- AAP —
- American Academy of Pediatrics
- AGREE —
- Appraisal of Guidelines for Research & Evaluation Instrument
- CPG —
- clinical practice guideline
- IOM —
- Institute of Medicine
Clinical practice guidelines (CPGs) have proliferated over the past 2 decades. The National Guideline Clearinghouse listed 2377 active CPGs in early January 2013, of which 1302 (54.8%) were cataloged as relevant to a pediatric age group.1 CPG production represents a response to inappropriate variation in medical practice in some instances and clinicians’ need for guidance when there is either an overwhelming volume of evidence, much of which may be of uncertain quality,2 or absence of reliable evidence, which exists for many clinical conditions.3 CPGs ideally improve health care quality and outcomes by enhancing translation of research into practice and collaborative decision-making between clinicians and patients.2 In reality, quality of many CPGs has been suspect due to limitations of evidence and, more importantly, shortcomings in processes used to develop them.4,5
National and international efforts to improve CPGs quality include publication in 2003 of an 18-item checklist by the Conference on Guideline Standardization6 and the Appraisal of Guidelines for Research & Evaluation (AGREE) instrument.7 AGREE, which underwent a minor revision in 2009 (AGREE-II), delineates 6 domains: scope and purpose, stakeholder involvement, rigor of development, clarity of presentation, applicability (implementability), and editorial independence (from the funding body). The Institute of Medicine (IOM) built upon this foundation in 2011, adding standards that call for external review, increased rigor of systematic reviews used to supports CPGs, periodic update (limited lifespan) of CPGs, and more robust management of conflicts of interest.2,8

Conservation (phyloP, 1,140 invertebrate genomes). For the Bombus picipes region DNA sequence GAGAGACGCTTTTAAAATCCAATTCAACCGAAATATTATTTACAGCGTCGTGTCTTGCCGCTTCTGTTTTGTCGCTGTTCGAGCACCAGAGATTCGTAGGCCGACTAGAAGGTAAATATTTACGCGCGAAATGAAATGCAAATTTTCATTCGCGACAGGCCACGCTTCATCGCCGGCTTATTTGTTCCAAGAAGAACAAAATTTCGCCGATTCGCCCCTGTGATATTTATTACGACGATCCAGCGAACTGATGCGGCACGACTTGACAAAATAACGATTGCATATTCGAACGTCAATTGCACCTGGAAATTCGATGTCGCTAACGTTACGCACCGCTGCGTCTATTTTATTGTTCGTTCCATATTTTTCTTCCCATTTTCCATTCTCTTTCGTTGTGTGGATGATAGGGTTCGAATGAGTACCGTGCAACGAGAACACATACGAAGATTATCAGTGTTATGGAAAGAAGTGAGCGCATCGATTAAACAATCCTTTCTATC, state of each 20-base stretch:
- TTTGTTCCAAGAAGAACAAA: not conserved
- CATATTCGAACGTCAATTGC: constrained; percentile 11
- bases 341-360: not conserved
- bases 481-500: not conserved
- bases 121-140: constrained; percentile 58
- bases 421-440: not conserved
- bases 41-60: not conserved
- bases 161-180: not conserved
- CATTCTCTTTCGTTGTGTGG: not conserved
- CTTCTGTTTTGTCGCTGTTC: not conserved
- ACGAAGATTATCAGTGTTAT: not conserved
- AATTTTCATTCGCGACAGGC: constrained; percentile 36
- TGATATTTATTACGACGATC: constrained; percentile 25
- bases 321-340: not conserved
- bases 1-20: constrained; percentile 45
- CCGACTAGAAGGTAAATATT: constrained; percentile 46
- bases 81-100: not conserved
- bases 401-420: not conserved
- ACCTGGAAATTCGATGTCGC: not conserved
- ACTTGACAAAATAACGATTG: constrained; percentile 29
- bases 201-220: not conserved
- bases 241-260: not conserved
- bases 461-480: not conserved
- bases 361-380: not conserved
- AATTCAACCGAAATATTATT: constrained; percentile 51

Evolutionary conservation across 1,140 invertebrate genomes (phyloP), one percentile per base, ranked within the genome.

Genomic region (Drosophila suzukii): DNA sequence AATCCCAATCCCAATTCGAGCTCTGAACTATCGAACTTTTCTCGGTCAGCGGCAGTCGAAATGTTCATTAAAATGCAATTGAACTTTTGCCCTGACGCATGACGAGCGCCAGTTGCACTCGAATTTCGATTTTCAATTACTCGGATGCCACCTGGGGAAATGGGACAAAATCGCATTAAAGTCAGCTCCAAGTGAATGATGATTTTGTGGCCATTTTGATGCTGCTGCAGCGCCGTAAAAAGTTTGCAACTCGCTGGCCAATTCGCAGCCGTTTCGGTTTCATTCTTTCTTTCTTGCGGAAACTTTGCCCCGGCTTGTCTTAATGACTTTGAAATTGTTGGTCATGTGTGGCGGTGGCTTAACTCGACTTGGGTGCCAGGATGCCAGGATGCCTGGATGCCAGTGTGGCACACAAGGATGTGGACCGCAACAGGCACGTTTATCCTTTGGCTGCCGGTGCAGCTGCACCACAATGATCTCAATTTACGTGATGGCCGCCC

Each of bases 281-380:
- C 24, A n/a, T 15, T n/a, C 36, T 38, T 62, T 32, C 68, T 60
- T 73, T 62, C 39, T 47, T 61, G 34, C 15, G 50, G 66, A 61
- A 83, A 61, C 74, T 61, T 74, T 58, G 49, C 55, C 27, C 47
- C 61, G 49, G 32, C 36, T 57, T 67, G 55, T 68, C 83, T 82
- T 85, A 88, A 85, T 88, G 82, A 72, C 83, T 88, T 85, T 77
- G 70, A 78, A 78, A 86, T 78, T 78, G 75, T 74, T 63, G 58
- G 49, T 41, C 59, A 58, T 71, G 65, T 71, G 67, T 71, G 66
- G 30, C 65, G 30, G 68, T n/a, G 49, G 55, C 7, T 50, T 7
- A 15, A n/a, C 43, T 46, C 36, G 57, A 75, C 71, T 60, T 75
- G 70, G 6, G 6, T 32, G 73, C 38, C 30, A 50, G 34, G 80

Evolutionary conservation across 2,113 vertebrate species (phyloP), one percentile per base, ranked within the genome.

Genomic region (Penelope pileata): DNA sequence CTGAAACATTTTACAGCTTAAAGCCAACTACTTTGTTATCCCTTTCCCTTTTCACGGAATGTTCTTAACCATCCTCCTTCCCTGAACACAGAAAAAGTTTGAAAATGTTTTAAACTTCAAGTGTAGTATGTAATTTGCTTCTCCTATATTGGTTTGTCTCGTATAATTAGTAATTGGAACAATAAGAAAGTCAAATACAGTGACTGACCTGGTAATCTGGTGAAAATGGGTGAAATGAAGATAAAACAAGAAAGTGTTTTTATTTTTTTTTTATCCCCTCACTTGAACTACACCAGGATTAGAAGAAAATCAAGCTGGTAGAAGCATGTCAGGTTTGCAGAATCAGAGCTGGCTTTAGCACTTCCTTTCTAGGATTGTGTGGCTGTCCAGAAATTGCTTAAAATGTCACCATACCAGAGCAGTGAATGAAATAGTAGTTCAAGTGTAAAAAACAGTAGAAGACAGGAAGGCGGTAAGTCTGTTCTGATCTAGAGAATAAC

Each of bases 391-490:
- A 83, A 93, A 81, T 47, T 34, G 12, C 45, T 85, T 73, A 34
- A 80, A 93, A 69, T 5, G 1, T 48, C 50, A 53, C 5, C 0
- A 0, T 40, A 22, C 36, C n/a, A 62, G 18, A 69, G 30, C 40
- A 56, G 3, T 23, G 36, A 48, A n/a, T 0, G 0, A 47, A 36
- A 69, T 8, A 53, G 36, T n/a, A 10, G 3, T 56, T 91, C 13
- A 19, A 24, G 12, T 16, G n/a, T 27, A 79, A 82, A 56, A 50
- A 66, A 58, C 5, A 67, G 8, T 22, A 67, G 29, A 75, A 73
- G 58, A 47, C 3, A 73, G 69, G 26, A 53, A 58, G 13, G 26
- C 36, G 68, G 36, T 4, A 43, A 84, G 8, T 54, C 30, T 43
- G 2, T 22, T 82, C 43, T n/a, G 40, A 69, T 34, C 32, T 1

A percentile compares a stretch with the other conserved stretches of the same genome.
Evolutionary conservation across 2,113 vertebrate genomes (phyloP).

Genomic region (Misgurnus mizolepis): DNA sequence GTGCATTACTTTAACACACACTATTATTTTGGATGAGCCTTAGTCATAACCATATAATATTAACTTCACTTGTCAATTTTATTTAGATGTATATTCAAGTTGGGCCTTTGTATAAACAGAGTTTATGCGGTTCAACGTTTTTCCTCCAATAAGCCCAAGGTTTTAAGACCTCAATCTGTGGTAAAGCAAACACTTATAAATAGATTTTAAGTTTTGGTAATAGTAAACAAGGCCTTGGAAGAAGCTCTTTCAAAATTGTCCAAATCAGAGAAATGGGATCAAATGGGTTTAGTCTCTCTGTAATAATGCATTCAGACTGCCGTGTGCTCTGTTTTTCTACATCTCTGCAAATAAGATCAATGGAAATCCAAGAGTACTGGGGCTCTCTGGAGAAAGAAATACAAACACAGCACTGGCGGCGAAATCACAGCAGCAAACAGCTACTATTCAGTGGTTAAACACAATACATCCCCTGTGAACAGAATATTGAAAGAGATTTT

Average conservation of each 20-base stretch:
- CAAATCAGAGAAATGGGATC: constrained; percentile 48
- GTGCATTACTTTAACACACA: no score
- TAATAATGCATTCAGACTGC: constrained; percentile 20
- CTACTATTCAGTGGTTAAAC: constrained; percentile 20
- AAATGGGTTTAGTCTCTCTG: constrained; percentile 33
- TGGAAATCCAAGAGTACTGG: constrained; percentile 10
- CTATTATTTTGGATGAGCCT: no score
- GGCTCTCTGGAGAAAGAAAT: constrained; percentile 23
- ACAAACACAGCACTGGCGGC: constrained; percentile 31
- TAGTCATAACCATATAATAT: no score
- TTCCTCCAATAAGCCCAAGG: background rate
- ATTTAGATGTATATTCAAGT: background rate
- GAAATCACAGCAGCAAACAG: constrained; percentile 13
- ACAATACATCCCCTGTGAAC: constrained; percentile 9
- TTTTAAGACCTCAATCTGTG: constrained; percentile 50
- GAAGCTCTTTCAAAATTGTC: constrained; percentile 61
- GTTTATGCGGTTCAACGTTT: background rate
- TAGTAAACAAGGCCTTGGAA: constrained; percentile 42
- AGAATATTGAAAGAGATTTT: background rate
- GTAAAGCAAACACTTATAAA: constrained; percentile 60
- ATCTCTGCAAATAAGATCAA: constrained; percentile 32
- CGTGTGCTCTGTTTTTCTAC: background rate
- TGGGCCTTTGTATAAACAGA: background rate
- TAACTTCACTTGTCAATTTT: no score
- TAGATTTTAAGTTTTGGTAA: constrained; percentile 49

The American Academy of Pediatrics (AAP) has been engaged and acting in parallel with these efforts. AAP was a leader among professional societies regarding CPGs quality with publication of a policy statement on classifying recommendations in 2004,9 which addressed quality of individual studies and aggregate evidence linked to recommendations, balance between benefits and harms of recommendations, and recommendation strength. A subsequent AAP statement on transparency in 2008 made recommendations regarding stakeholder input, conflicts of interest disclosure, evidence review processes, and clarity of recommendations.10 Endorsement of CPGs produced by other groups has included use of the Conference on Guideline Standardization checklist in recent years.
What, then, do we know about the quality of CPGs produced or endorsed by the AAP in recent years? In this issue of Pediatrics, Isaac et al11 describe the quality, based on AGREE-II metrics, of the 28 CPGs listed as active on the AAP Web site on October 1, 2011. The 14 CPGs developed by AAP committees had a mean overall score of 54% vs 47% for 14 CPGs endorsed but not developed by the AAP (P = .01). Scores <50% suggest serious deficiency. The domains of greatest deficiency (≤35%) among AAP-developed CPGs were applicability and editorial independence. Low scores on the latter likely reflect documentation rather than process deficiency. Only 1 of the evaluated CPGs developed by AAP was produced under both the 2004 and 2008 policies.12 AAP CPGs presently in development should exhibit higher quality than the results of Isaac et al11 suggest.